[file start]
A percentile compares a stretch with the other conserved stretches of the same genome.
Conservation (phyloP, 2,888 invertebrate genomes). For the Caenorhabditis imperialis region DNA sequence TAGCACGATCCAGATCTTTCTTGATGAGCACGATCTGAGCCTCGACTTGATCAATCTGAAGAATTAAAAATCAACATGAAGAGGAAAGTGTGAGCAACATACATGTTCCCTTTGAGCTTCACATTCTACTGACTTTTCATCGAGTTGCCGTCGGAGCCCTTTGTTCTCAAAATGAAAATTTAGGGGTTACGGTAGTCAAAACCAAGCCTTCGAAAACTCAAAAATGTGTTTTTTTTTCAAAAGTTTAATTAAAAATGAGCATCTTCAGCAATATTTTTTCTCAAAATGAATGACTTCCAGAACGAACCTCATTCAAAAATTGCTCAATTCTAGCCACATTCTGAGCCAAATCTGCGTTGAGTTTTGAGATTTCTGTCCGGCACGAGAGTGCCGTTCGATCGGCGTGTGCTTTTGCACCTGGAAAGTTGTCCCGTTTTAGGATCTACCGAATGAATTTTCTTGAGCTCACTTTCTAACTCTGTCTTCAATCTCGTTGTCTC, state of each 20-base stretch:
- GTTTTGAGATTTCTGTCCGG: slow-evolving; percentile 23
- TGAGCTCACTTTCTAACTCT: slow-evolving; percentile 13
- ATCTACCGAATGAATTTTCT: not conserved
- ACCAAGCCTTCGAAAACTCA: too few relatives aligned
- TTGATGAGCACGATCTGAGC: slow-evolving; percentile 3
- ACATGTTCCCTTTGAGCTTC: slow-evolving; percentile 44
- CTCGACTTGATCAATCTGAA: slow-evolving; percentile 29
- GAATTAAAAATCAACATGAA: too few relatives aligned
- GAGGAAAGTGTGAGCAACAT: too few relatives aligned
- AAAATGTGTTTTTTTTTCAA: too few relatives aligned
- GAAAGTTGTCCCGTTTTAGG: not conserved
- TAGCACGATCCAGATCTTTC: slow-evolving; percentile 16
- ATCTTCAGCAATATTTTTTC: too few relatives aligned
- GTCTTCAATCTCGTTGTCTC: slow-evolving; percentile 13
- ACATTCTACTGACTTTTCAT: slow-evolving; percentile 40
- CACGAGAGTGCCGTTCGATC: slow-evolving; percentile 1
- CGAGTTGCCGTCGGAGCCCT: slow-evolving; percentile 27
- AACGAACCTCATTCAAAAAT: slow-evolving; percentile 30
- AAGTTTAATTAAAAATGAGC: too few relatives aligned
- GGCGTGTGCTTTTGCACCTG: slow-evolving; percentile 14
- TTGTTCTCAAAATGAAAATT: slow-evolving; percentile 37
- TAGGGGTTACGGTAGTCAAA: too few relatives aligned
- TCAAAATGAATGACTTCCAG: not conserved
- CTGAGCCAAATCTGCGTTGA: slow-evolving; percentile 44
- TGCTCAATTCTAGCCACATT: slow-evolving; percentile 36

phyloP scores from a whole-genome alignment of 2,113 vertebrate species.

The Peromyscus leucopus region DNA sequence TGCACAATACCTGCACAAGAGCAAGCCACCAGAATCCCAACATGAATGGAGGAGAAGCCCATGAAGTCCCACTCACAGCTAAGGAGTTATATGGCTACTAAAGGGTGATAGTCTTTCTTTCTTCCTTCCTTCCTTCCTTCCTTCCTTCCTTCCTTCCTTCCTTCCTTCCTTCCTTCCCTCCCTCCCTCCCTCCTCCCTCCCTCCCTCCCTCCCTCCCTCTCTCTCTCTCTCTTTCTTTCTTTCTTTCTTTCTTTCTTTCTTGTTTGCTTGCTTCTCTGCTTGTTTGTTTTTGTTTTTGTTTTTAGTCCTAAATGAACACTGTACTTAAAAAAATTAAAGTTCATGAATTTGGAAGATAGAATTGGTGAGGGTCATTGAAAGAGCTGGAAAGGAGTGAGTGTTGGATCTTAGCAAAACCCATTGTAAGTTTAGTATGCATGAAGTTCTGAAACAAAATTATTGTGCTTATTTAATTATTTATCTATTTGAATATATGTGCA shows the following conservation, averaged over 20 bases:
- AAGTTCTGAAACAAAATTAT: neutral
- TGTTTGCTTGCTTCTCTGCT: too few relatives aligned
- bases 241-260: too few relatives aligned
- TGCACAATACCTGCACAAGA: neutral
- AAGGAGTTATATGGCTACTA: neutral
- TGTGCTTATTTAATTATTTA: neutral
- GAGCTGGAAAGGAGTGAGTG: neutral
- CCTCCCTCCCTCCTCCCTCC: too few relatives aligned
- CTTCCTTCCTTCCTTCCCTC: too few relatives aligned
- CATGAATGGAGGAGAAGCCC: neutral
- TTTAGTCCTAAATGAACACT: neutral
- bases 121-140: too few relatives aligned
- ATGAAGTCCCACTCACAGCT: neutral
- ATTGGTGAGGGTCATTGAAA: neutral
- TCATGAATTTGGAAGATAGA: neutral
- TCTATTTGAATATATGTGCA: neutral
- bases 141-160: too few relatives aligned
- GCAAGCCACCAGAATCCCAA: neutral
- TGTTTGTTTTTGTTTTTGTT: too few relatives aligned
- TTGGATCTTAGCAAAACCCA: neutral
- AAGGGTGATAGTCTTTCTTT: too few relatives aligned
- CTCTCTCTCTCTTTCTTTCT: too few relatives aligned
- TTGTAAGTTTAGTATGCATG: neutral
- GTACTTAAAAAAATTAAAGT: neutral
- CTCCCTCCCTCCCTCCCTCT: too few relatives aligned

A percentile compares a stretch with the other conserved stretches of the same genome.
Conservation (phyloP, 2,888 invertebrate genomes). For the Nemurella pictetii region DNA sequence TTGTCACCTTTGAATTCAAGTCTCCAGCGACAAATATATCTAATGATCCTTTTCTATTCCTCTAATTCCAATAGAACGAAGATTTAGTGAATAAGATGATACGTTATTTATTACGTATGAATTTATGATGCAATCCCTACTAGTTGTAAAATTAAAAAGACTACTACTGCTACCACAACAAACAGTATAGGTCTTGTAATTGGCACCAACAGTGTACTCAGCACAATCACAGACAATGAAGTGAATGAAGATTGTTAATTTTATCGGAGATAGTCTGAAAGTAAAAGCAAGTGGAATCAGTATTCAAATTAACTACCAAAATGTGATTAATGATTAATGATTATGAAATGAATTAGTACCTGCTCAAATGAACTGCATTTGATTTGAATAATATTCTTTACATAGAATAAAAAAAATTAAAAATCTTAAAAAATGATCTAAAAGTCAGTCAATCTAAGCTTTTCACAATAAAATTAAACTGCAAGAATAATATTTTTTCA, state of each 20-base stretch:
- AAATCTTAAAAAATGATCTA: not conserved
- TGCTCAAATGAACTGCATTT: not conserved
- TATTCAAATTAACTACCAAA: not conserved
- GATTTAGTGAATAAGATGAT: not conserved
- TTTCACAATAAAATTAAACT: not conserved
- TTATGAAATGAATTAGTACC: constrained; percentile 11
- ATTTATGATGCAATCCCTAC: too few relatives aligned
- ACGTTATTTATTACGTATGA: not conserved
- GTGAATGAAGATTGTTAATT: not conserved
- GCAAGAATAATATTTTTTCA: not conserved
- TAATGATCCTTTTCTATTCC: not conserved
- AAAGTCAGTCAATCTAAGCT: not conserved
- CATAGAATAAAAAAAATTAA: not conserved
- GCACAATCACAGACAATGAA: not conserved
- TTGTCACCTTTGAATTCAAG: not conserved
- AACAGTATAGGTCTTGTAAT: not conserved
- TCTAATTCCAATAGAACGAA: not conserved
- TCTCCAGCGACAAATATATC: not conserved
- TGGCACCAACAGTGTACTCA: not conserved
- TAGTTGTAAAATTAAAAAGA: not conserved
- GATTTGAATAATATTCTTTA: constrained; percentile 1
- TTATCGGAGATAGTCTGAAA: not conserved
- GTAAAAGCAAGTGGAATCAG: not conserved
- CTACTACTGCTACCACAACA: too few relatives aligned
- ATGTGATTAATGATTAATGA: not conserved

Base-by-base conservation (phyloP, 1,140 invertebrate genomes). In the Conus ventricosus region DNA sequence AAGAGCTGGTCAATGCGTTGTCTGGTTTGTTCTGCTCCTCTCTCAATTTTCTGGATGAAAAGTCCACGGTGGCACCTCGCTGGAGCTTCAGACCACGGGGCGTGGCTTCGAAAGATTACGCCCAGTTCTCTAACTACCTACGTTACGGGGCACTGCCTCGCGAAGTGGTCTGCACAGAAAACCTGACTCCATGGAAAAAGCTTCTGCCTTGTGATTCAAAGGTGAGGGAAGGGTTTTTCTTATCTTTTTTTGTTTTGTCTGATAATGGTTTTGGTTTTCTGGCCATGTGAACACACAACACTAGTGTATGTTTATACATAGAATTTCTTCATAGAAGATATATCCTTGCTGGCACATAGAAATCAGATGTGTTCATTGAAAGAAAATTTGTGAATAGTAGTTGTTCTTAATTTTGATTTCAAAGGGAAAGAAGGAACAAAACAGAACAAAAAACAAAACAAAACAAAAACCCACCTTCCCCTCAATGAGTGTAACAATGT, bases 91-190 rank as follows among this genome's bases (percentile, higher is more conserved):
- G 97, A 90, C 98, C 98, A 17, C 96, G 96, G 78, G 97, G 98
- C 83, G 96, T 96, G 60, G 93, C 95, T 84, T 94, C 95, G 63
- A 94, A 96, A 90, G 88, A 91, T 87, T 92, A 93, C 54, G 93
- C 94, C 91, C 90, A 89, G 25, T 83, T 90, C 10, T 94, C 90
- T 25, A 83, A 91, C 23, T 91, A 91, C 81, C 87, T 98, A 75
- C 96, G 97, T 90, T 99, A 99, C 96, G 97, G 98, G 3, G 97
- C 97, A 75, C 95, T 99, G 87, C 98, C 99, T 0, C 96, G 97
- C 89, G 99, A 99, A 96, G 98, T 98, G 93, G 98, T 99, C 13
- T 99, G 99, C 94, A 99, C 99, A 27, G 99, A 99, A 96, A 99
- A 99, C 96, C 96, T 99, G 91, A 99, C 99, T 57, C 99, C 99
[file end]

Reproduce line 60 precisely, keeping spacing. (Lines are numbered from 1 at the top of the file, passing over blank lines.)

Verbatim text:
- GATTTAGTGAATAAGATGAT: not conserved